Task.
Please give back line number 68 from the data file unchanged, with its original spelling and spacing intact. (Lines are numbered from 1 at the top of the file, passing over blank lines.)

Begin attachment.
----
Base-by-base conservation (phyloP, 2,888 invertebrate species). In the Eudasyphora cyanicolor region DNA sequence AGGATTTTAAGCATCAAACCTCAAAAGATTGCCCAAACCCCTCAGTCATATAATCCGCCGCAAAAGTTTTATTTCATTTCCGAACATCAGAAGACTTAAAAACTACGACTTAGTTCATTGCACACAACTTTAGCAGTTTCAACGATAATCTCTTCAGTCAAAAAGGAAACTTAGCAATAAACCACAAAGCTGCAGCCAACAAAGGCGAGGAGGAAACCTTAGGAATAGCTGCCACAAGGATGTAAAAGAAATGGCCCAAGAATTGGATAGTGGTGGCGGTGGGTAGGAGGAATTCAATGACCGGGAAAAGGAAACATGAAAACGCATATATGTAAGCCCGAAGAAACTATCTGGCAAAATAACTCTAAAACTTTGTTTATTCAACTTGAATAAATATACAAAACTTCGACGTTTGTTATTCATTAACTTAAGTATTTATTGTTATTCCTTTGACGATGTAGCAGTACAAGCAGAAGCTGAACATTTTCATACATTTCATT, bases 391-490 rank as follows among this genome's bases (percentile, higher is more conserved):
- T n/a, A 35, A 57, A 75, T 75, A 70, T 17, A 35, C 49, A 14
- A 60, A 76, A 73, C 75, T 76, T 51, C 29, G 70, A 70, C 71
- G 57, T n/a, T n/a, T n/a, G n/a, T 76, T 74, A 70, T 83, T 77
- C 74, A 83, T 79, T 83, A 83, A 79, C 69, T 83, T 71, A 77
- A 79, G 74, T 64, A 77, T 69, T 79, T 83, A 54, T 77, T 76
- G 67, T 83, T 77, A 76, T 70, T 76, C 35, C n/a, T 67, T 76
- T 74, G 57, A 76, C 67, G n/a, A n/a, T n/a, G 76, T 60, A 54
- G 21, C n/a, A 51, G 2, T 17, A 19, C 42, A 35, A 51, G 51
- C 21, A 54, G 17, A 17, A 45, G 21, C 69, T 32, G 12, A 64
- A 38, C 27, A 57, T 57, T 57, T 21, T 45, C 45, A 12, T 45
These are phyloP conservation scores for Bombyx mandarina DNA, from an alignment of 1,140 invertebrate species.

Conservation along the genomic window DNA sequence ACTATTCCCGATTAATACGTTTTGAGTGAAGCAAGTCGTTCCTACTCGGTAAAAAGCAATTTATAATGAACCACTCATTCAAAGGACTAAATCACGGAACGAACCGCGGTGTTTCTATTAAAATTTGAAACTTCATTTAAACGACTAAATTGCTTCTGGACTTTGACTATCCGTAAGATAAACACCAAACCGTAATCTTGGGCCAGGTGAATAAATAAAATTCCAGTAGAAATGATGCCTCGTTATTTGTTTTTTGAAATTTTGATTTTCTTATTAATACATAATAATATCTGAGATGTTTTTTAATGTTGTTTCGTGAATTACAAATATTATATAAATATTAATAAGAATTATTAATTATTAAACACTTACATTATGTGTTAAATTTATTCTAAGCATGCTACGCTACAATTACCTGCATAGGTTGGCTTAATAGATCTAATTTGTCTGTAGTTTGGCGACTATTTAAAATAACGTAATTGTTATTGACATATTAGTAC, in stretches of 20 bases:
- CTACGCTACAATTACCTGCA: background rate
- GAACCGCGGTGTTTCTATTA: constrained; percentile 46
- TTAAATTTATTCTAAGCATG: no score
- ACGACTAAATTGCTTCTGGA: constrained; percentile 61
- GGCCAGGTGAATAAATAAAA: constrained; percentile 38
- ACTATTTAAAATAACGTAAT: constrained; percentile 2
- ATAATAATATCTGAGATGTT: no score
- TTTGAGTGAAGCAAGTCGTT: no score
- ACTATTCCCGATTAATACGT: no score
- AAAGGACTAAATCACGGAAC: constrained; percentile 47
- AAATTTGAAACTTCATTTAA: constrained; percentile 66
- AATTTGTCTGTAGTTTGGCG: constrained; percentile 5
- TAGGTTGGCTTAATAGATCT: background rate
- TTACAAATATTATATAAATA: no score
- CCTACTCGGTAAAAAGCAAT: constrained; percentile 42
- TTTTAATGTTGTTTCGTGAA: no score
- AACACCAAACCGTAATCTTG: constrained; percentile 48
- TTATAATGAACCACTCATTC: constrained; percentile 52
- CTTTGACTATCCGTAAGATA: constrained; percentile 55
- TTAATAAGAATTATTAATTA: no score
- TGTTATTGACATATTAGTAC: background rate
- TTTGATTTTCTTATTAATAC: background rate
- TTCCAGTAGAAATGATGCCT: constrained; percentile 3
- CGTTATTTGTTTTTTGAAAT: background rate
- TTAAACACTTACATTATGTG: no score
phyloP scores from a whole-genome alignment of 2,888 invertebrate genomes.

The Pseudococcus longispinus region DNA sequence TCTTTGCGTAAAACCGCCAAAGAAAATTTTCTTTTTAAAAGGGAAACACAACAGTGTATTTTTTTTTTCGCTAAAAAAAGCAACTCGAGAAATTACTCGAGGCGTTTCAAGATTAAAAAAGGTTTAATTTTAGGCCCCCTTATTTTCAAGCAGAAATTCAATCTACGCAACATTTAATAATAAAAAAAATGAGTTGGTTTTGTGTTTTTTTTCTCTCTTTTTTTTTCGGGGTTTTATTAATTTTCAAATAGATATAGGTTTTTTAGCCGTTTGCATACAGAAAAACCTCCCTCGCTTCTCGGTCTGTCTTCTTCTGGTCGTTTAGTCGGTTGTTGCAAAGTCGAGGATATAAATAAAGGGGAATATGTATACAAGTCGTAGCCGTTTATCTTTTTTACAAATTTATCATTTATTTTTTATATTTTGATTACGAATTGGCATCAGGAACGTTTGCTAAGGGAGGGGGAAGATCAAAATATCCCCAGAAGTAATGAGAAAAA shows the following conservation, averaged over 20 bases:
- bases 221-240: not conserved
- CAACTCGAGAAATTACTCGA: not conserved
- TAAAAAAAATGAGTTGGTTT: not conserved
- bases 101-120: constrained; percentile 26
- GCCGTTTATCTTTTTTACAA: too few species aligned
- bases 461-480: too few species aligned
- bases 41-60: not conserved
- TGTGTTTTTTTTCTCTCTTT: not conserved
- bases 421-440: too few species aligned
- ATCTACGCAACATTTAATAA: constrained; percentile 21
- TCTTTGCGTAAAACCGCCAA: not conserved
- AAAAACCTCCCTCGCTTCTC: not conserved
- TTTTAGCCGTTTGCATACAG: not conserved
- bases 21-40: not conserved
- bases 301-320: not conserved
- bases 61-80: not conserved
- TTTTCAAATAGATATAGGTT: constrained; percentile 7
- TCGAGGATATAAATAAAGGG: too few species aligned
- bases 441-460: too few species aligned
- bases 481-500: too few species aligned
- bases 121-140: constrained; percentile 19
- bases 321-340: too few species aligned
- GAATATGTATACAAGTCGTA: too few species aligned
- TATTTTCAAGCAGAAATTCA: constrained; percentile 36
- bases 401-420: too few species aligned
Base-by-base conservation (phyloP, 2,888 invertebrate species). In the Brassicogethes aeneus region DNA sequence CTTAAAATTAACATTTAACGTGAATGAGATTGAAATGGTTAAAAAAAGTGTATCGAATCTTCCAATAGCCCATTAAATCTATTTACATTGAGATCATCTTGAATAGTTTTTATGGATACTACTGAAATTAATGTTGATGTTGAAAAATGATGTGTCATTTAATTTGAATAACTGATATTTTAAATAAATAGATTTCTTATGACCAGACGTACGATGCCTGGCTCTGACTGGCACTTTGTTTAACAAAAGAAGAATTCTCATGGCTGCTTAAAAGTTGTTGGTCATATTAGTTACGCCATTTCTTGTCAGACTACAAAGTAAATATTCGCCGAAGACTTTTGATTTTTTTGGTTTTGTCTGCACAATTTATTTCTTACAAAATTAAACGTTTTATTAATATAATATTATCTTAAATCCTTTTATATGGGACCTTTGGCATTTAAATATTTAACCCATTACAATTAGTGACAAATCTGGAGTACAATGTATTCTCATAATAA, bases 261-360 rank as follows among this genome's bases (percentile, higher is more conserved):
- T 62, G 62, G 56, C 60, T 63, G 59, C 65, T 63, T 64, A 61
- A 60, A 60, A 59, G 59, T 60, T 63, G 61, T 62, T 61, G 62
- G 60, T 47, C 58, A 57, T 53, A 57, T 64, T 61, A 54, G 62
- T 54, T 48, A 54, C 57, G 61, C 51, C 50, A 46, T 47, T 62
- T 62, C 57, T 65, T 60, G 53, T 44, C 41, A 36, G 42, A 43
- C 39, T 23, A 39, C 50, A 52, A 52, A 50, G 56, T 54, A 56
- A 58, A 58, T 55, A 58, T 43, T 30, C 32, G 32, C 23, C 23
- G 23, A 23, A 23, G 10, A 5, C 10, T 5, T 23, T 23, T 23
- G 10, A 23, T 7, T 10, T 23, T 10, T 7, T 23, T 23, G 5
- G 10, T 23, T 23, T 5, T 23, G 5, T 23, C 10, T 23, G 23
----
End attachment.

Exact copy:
- A 60, A 60, A 59, G 59, T 60, T 63, G 61, T 62, T 61, G 62